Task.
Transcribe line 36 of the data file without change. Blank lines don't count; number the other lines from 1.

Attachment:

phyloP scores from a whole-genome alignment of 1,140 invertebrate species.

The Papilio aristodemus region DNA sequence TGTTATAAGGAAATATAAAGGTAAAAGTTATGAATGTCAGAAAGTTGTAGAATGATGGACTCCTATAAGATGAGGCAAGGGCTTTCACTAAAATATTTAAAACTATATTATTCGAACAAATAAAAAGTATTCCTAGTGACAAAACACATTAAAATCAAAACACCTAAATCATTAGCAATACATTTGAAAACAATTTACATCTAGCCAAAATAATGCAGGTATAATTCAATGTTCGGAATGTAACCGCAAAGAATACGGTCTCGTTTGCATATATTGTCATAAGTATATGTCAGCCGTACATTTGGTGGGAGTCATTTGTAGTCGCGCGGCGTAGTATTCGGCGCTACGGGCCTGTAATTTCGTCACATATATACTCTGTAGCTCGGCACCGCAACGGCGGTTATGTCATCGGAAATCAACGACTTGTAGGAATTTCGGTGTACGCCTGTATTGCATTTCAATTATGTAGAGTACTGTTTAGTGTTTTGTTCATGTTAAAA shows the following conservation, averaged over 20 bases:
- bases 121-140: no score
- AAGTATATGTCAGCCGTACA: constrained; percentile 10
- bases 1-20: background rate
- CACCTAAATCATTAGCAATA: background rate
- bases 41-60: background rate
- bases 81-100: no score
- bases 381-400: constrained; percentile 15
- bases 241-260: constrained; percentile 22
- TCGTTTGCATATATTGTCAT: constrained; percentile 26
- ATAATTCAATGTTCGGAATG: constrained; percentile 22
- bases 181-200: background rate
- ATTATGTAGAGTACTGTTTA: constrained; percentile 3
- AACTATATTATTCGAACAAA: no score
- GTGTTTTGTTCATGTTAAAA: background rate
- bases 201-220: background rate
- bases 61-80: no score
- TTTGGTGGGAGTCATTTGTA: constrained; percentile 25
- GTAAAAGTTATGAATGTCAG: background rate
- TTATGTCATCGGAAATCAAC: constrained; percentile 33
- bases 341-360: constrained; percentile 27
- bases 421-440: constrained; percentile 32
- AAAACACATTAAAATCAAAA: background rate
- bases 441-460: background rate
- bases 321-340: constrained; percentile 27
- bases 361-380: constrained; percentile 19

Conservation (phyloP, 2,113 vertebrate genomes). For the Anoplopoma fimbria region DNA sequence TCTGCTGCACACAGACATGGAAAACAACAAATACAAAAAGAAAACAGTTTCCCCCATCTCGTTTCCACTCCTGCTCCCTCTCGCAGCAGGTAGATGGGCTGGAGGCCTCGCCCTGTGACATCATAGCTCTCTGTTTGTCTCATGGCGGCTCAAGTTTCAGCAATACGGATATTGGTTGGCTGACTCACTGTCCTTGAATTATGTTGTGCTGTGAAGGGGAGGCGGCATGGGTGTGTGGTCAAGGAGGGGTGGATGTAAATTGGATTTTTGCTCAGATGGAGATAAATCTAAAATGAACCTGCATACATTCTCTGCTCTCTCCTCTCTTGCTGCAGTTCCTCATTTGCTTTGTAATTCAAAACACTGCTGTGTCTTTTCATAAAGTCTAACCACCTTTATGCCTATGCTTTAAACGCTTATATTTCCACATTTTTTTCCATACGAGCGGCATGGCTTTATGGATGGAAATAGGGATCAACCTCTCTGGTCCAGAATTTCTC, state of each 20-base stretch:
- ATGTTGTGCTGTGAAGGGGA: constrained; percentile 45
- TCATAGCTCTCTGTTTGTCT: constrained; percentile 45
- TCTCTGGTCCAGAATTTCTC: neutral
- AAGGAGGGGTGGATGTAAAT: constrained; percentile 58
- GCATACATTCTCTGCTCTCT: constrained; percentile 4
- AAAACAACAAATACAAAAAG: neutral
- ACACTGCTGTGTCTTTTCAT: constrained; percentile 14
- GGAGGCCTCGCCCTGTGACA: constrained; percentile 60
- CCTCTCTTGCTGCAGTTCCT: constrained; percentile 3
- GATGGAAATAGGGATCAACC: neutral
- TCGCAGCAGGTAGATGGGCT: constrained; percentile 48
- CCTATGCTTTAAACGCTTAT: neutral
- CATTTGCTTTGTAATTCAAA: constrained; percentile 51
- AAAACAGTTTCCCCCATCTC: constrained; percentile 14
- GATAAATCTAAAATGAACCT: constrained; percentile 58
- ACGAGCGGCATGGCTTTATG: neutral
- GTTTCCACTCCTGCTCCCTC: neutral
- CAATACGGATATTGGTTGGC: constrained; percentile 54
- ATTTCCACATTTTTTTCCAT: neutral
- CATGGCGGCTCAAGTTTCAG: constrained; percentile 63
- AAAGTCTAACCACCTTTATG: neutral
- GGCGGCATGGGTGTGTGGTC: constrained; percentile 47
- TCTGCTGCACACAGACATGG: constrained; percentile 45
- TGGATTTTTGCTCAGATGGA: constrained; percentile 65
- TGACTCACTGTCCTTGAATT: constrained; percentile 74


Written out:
- GGAGGCCTCGCCCTGTGACA: constrained; percentile 60